I imagine all I need to do is overcome the net suction effect of the blower (net of the air flowing through the returns and net of the static bending resistance of the sheet metal plenum).
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I think that the poster recommending use of angle iron meant to put it parallel to the plenum over a considerable distance to stiffen it. Or, if you know where the bowing occurs, the angle iron could be cut to length and placed at rightr angles to the plenum to stiffen it at that point. But if the plenum is in the ceiling rafters of the basement, 1/2 inch sticking down shouldn't make any difference unless you basketball team members using your basement.
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The plenum is actually vertically oriented, sitting on the floor adjacent to the furnace which is why I was concerned about having something sticking out that people could bang into (given that the space is a bit cramped there).
The bowing and banging (which I have been told is properly called "oil-canning") occurs very prominently across the middle of the "belly" of the plenum so I'm not sure that angle iron along the edges will help enough since the problem doesn't seem to be along the edges per-se.
I bought some more "ess cleat" last night and it actually seems to be about as stiff as 1/8" flat iron (note "drive cleat" was significantly less stiff which is understandable since it has 2 (at most) layers vs the 3 plus layers for ess cleat). I figure if I need more stiffness I could even interdigitate two pieces of ess cleat to get an even more ridgid band.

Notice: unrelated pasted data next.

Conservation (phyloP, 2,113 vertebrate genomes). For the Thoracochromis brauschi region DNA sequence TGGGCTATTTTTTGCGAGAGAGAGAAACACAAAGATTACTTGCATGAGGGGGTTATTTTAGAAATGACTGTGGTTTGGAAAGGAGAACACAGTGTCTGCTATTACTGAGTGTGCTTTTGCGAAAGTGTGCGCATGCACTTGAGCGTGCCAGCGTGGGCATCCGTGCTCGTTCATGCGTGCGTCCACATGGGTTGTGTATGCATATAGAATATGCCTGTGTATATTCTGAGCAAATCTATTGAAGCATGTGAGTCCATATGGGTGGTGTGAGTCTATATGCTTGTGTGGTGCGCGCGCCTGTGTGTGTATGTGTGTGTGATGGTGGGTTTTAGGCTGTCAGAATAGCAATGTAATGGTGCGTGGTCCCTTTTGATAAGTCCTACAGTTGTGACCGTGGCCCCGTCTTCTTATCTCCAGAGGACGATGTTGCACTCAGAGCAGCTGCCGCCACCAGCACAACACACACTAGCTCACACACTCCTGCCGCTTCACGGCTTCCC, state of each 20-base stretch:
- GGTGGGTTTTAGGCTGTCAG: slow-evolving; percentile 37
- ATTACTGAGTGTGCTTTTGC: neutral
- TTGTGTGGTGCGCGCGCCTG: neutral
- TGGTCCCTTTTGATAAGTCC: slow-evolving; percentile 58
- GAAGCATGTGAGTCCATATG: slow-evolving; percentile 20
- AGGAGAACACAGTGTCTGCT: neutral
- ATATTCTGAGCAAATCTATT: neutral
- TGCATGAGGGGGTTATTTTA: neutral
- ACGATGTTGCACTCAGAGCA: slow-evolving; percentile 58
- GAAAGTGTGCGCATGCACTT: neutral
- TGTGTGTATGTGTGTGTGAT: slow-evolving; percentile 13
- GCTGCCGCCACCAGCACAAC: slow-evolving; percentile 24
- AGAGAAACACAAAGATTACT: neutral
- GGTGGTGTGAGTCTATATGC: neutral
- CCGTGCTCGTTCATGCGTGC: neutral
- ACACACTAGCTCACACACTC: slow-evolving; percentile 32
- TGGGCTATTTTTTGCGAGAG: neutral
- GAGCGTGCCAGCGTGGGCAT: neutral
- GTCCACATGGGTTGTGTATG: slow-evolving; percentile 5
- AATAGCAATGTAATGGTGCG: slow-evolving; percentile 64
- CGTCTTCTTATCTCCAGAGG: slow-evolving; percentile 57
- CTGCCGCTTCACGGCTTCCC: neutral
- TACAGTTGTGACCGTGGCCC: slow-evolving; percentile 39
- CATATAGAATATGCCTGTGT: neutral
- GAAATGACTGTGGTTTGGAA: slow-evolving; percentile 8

I will let you know how this works...
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If it's about as stiff as 1/8" flat steel, you're wasting your time. Even 1/16"x1/2" angle aluminum will provide way more stiffening than 1/8" flat steel.
1/2" ain't gonna kill ya. Just round off the corners with an angle grinder or belt sander and screw it on, either in an X pattern across the panel that's bowing, or horizontally across the middle of the panel, making sure to overlap the ends.
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On Jan 22, 10:19am, snipped-for-privacy@rochester.rr.com wrote:

One piece of angle stock placed diagonally across the middle where it is oil canning will fix it.